Olive oil holds a rarefied spot in the food world — rich-tasting yet healthy, and able to be used in a wide variety of dishes and cuisines. It’s also something with plenty of history on its side — which is to say that people have been making use of olive oil for, literally, thousands of years. And if you’re looking for evidence of that, you can find it on wall paintings dating back to ancient Egypt, which illustrate the techniques used to make said oil many years ago.
But why stop there? If beer can be brewed according to an ancient Egyptian recipe, why not take a similar approach to olive oil? That’s what Emlyn Dodd, the Assistant Director of Archaeology for the British School at Rome, documented in a recent article for The Conversation.
Dodd writes that “[l]arge proportions of Greek, Roman and presumably Phoenician agricultural texts are devoted to the production of oil” — and set out to try some of those methods out in the present day. Among them was the torsion method, which was documented between 4,500 and 4,600 years ago.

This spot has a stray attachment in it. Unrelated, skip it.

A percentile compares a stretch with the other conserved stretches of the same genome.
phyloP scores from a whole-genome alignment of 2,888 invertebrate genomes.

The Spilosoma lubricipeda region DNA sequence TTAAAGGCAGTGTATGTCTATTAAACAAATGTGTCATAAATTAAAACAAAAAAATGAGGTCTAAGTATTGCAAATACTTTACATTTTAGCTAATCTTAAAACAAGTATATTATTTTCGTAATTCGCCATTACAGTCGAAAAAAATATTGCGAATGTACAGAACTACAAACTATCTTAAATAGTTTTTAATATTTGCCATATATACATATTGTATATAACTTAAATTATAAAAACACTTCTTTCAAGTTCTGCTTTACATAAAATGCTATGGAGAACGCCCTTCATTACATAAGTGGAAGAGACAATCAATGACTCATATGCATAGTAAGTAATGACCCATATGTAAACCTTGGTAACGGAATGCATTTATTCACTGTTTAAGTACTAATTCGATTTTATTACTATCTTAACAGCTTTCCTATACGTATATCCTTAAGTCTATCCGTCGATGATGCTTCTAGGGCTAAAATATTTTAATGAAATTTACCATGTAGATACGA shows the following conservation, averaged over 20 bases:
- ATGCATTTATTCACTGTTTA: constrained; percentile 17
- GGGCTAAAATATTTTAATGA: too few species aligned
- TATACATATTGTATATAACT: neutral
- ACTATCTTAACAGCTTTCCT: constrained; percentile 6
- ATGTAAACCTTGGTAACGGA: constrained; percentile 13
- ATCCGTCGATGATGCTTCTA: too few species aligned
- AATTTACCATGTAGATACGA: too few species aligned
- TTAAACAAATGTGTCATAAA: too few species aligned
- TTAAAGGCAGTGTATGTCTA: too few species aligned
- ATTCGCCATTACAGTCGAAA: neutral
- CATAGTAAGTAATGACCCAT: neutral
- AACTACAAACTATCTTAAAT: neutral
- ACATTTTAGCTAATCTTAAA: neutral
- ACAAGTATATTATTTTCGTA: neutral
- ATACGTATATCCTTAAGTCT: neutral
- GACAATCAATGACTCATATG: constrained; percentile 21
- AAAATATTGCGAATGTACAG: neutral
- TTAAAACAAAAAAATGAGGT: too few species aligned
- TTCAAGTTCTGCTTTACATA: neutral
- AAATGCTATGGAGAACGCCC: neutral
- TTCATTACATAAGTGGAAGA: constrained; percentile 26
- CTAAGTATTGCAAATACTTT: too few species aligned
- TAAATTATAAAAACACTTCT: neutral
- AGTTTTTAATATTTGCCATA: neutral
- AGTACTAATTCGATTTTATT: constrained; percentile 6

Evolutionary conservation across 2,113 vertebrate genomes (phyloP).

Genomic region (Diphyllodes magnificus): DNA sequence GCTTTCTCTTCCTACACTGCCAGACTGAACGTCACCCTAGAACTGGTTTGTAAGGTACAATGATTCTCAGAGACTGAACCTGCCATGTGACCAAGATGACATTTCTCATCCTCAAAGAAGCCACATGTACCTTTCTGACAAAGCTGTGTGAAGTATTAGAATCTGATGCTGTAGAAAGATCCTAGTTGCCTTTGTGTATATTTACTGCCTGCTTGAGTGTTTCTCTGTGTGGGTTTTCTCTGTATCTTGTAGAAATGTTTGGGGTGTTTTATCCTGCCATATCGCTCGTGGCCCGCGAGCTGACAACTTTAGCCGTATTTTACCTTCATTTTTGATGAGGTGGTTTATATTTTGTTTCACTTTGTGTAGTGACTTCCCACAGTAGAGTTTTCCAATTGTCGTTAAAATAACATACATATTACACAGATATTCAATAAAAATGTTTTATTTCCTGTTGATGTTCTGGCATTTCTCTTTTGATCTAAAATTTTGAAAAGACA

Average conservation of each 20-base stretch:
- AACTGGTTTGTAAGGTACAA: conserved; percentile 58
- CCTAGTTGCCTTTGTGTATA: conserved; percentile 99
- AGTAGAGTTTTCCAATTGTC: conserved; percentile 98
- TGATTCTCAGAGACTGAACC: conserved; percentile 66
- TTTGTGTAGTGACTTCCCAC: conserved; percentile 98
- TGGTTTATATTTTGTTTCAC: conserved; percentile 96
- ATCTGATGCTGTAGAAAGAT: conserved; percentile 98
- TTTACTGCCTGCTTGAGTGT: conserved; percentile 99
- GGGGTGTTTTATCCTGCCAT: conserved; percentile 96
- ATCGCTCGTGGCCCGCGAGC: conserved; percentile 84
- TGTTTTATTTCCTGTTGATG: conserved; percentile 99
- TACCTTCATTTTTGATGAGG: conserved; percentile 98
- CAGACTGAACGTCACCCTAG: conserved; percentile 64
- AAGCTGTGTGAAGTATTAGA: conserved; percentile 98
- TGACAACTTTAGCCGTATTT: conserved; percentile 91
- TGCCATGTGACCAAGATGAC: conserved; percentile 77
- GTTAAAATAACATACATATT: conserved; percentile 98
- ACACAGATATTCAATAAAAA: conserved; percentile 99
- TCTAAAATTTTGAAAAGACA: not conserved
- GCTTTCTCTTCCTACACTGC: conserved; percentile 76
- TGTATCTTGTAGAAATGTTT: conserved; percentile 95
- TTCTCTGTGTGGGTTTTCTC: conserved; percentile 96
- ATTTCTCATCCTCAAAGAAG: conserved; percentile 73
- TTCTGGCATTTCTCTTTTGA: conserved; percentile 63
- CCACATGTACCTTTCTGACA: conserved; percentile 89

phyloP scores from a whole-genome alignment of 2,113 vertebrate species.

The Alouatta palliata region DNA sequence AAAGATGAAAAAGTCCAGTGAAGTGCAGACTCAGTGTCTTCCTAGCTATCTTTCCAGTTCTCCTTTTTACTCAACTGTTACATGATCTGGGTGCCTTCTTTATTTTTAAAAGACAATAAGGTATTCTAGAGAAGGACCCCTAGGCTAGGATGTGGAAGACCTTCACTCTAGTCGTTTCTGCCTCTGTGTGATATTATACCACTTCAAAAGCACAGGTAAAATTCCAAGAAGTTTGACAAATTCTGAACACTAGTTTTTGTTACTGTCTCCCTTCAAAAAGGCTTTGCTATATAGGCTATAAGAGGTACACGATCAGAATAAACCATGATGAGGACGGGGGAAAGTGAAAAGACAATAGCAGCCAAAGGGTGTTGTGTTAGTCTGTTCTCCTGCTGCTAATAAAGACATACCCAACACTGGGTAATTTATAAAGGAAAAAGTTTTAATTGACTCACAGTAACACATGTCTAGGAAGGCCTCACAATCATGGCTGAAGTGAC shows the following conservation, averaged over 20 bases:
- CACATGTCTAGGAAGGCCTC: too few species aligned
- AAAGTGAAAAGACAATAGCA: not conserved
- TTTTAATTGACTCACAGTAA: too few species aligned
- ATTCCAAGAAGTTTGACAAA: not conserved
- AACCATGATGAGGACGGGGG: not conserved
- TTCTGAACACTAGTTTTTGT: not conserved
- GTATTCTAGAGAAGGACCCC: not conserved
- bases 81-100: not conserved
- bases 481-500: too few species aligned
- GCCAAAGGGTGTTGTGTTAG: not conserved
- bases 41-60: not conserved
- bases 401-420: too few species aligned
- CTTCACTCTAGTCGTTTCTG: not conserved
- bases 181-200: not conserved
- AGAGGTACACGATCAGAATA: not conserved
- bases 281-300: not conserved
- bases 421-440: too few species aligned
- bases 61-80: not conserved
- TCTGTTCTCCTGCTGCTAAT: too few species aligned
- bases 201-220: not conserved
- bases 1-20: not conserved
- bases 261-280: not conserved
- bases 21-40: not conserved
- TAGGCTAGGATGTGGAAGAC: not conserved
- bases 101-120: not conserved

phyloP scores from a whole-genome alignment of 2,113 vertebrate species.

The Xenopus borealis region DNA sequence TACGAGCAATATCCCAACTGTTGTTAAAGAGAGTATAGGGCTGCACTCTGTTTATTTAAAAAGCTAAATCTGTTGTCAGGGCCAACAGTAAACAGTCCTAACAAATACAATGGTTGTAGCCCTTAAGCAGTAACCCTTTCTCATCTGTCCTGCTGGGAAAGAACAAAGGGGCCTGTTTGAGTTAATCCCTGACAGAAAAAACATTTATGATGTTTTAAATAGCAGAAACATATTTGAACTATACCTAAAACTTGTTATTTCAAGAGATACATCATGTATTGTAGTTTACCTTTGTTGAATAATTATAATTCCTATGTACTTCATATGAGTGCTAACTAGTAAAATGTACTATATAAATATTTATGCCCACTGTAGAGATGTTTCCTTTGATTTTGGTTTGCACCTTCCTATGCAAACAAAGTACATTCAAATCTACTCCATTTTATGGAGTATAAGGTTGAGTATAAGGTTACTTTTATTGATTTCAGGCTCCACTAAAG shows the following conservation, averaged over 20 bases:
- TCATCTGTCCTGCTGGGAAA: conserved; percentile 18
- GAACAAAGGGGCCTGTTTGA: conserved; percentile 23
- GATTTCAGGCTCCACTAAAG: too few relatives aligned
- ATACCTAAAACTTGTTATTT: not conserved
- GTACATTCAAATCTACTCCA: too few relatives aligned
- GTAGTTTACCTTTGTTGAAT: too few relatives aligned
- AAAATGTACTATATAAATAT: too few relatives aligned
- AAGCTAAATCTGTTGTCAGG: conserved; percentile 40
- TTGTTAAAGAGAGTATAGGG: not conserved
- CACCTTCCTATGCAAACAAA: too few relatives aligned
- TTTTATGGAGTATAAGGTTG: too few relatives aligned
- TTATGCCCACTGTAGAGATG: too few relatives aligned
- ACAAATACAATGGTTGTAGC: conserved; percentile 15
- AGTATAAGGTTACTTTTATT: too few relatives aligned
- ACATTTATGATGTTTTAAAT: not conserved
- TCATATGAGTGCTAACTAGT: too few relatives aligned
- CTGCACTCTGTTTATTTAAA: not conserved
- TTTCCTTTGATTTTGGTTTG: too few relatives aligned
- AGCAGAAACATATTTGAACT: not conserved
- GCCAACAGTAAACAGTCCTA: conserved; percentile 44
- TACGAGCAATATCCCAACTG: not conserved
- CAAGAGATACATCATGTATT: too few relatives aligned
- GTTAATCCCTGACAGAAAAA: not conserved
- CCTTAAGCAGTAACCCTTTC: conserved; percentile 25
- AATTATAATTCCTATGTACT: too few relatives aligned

Making olive oil using this method is relatively simple. First, crush olives and place them inside a permeable bag. The next step, Dodd writes, involves “inserting sticks at either end of the bag before twisting them in opposite directions.” Dodd tried a number of different approaches with this, and observed that “anchoring one end and twisting the other” gave the best results. Not all of the resulting liquid separated, but those that did resulted in “a delicious olive oil.” Not a bad result from a recipe dating back to the days when pharaohs walked the earth.
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